Pop-up cycle lanesare a reallocation of road space on main routes to provide a protected, safe and inviting space for cycling. These provide the connectors between LTNs and School Streets. 

We often hear contrary argumentsthat it cannot be done from people theorising about potential problems. Yet a cycle-friendly environment is not theory. The Netherlands over four decades ago began changing from a car-centric society – just like ours – into a cycle-friendly society. In London, Waltham Forest has become a beacon and is continuing to make a substantial transformation. 

I urge Brent Council to learn from good real-world examples, including how they managed to overcome local obstacles. 

Brent Cycling Campaign provide some FAQsin their blog posts: * Emergency Measures? What Does This Mean? 

* Wembley To Willesden Junction Healthy Streets 


I'm pleased to learn of announcements of funding for emergency cycle infrastructure in Brent. However, in recent cycle route infrastructure schemes Brent received funding for, it has implemented the schemes very poorly, that in no way meet the aims of enabling new people to cycle. 

This is most notable with Kingsbury Road and Quietway 3. So I urge for a willingness to be open to scrutiny, to liaise with partners such as Brent Cycling Campaign, London Cycling Campaign, Clean Air for Brent and others. 

Yours sincerely, 

Charlie Fernandes
Resident in London Borough of Brent (address supplied) 

[01] Covid-19: understanding the impact on BAME communities (PHE, June 2020)
[02] Brent listed three times in top 10 of worst air pollution breaches across the UK (Brent & Kilburn Times, 2019)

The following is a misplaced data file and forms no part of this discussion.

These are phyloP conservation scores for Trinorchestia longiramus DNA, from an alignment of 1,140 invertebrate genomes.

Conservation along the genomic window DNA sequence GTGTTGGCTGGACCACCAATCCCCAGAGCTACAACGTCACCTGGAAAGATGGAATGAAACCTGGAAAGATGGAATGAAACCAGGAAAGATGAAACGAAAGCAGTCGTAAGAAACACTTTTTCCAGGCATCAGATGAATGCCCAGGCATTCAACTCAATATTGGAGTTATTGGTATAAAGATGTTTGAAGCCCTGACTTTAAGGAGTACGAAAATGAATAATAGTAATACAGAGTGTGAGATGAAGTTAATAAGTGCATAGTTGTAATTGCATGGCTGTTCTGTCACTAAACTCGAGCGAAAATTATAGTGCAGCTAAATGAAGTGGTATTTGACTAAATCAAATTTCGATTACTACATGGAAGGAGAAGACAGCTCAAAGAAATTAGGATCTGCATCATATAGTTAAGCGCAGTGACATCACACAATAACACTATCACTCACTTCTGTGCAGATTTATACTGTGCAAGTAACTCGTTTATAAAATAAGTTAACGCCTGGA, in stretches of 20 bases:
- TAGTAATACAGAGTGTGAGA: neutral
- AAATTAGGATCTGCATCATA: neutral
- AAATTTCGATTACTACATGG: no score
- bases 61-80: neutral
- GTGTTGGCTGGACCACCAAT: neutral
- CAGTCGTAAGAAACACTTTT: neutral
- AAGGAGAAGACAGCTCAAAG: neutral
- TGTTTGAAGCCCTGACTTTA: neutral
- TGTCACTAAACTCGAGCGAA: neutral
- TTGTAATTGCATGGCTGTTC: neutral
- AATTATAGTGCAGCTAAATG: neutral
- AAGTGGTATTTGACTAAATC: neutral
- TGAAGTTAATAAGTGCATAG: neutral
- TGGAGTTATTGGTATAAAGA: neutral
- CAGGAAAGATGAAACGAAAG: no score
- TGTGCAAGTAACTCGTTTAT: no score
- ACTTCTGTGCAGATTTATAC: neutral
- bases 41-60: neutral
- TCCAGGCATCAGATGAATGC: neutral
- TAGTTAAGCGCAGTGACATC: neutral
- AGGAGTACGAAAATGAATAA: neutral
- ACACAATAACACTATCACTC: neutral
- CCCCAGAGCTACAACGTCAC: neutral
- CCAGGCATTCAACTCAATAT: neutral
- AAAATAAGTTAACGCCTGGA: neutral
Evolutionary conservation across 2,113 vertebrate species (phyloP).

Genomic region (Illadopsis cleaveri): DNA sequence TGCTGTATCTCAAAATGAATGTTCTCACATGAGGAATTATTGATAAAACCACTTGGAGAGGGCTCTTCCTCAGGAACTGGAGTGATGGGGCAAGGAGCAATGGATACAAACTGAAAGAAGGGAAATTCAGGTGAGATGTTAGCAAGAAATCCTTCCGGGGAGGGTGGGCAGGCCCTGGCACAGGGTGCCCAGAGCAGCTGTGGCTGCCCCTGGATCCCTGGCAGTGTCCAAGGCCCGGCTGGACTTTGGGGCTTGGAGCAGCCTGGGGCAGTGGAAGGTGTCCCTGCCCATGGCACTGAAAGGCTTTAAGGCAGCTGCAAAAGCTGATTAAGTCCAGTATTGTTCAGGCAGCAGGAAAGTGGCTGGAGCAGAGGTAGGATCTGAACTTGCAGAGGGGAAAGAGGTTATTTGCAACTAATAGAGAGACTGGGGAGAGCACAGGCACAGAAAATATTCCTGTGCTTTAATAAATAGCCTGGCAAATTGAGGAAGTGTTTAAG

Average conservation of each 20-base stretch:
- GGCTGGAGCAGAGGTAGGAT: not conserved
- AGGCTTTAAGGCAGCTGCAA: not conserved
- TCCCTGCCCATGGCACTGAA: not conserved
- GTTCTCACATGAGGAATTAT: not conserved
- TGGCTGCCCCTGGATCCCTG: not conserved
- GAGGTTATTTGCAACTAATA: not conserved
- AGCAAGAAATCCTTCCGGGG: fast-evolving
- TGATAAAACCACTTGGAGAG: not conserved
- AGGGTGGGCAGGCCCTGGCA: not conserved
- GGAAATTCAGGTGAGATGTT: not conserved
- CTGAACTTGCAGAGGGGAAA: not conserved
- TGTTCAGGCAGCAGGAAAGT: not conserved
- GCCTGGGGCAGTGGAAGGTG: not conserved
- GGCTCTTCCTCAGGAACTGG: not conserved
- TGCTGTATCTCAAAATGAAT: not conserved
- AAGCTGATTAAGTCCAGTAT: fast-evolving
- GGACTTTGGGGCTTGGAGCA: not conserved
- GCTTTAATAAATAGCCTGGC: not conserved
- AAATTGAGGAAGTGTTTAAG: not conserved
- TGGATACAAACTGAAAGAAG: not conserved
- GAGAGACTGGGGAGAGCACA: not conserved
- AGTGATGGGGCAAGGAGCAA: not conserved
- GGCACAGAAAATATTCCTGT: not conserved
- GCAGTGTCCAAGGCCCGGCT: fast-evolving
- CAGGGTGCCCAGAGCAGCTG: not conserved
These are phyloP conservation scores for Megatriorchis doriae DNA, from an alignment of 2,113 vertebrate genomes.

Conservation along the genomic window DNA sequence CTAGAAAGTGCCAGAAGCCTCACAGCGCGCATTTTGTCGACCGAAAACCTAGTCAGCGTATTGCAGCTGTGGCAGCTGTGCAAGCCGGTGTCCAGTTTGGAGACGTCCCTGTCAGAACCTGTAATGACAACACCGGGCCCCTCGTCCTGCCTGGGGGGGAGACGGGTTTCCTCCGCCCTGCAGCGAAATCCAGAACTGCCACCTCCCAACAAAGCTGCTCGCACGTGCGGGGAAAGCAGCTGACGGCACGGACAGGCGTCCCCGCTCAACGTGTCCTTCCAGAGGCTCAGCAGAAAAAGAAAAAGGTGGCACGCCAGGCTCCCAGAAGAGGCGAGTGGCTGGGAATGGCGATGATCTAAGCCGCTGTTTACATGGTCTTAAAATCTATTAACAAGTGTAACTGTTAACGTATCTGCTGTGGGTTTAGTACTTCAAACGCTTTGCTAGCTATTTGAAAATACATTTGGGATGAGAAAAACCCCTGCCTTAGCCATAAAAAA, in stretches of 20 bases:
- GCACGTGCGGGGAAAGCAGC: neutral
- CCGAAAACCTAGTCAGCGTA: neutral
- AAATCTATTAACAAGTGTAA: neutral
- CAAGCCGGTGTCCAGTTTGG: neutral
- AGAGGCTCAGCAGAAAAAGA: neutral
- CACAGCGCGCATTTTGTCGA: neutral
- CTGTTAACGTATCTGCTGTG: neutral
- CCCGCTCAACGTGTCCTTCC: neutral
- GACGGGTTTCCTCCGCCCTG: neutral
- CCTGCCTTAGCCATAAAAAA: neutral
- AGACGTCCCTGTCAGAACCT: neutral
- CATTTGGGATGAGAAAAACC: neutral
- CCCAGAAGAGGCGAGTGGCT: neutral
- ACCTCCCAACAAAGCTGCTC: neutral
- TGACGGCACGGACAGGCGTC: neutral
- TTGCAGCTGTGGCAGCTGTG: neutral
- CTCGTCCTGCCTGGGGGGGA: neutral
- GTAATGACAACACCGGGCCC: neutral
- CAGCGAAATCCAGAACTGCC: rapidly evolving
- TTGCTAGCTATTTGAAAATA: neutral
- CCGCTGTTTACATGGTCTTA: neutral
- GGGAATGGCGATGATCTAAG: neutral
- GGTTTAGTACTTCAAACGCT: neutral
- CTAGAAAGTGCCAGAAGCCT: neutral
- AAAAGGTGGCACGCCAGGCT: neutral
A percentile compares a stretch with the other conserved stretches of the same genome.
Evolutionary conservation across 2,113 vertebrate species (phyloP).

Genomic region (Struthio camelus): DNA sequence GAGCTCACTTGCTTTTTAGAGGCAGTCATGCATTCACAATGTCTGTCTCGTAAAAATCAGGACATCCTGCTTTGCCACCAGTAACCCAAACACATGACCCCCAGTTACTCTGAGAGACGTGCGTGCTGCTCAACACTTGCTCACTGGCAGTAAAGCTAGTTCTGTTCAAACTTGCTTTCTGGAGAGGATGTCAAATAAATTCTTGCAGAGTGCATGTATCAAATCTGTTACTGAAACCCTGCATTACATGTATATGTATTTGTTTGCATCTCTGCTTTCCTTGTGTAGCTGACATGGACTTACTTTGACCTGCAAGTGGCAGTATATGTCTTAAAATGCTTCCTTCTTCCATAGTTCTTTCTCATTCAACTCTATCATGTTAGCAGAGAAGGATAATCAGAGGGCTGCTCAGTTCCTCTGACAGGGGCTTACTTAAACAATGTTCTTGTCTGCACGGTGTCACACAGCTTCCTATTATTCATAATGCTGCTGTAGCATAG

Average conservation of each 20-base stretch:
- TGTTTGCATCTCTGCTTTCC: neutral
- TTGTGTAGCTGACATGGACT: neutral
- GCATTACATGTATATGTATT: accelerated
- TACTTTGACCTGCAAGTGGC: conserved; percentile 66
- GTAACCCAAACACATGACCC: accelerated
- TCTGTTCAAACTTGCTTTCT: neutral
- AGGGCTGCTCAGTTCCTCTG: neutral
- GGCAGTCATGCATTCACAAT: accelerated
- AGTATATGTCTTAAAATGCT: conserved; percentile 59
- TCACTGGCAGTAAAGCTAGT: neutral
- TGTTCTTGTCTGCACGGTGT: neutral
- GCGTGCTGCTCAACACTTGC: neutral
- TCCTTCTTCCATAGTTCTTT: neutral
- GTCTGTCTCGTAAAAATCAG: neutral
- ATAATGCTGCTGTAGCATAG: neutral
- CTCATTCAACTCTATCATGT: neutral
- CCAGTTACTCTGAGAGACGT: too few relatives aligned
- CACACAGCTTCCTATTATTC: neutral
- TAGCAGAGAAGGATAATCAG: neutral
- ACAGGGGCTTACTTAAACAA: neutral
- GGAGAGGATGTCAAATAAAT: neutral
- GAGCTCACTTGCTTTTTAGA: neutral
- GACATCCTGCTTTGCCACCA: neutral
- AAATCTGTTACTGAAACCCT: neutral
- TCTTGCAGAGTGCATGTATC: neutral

[03] Air pollution likely to make coronavirus worse, say UK government advisers (The Guardian, July 2020) y-uk-experts
[04] Brent named as the ‘fattest borough’ in London (Brent & Kilburn Times, 2016)
[05] Brent 'worst borough for diabetes' (BBC, 2013)
[06] Statutory guidance: Traffic Management Act 2004: network management in response to Covid-19 (DfT, published 9 May 2020, updated 23 May 2020) guidance-for-local-authorities/traffic-management-act-2004-network-management-in-response-to-covid- 19
[07] UK Government Dangles £100 Billion For Green-Recovery Infrastructure (Forbes, 2020) ery-infrastructure-deadline-june-18/
[08] Value for Money Assessment for Cycling Grants (DfT, 2014) 43/vfm-assessment-of-cycling-grants.pdf
[09] Is cycling to work really cheaper than public transport? (BBC, 2016)
[10] The Complete Business Case for Converting Street Parking Into Bike Lanes – An annotated, chart-filled review of 12 studies from around the world (Bloomberg, 2015) erting-street-parking-into-bike-lanes-has-on-businesses
[11] Children who cycle to school have measurably better concentration than those who don't (, 2013) ose-who-dont
[12] Anne Hidalgo Reelected As Mayor Of Paris Vowing To Remove Cars And Boost Bicycling And Walking (Forbes, 2020) o-remove-cars-and-boost-bicycling-and-walking/

No comments: